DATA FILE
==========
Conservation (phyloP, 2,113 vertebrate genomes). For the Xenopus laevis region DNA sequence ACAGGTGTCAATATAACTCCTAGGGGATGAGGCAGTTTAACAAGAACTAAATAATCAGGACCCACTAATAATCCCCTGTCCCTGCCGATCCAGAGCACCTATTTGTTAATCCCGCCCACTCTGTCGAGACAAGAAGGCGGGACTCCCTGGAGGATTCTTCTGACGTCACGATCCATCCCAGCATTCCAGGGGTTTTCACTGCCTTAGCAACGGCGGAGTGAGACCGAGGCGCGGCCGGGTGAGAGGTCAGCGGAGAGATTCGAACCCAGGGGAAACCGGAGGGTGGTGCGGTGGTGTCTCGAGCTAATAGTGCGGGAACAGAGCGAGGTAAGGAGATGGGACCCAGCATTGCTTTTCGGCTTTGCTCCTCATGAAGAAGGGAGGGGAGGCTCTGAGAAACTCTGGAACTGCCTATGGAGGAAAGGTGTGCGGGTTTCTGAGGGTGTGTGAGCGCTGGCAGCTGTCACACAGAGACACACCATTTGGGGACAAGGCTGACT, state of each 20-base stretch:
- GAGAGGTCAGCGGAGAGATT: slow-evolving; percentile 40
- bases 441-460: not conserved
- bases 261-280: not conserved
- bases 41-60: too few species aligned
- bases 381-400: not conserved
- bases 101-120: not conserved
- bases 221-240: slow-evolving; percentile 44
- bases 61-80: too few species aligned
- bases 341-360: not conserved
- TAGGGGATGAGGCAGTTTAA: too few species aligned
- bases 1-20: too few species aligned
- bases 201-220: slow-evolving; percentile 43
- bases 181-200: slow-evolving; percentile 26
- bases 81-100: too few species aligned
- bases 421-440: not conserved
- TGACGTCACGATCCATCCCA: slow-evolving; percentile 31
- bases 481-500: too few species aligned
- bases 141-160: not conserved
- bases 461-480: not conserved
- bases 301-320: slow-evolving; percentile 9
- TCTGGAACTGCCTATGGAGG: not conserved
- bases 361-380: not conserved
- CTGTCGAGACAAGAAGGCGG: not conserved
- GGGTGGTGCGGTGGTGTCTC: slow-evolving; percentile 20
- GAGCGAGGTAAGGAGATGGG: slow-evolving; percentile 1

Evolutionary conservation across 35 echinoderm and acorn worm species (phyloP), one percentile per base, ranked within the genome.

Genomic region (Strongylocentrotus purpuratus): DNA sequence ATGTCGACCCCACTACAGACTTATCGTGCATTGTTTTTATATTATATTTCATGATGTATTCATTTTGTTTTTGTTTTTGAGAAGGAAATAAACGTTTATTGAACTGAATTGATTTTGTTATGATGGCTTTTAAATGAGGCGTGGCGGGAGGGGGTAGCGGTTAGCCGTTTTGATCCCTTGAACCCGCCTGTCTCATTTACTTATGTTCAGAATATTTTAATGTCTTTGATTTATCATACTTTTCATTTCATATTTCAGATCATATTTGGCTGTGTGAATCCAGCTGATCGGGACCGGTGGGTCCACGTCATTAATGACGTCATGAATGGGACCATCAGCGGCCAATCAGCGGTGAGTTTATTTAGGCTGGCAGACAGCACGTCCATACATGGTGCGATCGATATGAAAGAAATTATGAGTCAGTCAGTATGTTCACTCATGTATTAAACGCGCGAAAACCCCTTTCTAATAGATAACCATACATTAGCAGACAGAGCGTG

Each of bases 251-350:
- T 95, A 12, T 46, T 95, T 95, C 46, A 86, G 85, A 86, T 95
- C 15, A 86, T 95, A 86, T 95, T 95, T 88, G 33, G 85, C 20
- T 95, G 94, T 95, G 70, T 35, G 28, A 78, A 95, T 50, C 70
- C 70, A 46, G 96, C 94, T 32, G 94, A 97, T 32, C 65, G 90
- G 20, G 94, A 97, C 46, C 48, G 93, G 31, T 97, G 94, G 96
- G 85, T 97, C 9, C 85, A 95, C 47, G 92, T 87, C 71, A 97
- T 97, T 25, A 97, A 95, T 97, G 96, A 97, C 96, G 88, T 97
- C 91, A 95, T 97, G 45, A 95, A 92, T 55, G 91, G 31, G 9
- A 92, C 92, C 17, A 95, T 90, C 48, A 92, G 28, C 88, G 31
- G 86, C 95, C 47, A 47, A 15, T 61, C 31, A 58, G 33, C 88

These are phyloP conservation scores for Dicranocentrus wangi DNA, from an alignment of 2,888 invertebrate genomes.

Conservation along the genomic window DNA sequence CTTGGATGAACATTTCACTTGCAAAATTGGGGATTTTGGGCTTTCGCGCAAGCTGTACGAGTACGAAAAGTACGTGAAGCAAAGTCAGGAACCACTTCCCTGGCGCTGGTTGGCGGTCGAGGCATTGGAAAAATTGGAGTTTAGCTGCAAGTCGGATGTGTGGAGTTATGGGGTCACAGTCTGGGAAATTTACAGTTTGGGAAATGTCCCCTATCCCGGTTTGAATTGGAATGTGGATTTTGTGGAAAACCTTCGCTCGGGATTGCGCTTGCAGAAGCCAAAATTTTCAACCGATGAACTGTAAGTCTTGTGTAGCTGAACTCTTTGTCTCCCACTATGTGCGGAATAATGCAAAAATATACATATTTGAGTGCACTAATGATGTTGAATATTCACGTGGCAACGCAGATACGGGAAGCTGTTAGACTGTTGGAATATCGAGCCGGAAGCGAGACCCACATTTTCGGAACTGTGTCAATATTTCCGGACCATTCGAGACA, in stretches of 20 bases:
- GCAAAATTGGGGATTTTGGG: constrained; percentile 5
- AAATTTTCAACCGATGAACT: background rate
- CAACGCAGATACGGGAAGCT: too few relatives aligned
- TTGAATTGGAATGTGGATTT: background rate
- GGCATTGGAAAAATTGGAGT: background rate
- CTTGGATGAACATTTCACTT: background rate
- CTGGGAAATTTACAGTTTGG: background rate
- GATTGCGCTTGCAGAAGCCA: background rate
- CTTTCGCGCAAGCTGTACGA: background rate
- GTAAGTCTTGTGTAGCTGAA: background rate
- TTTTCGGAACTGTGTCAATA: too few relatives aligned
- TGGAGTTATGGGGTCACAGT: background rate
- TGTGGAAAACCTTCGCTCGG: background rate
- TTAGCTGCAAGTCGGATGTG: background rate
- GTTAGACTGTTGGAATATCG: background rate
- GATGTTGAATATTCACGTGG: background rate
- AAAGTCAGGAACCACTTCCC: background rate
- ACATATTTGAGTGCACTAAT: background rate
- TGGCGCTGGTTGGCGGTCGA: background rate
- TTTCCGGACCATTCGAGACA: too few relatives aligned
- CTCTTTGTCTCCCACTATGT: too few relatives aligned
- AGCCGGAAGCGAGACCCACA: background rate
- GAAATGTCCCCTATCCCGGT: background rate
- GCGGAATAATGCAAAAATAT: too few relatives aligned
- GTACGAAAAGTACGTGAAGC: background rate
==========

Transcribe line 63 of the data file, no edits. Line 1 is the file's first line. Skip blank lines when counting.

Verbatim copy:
- AGCCGGAAGCGAGACCCACA: background rate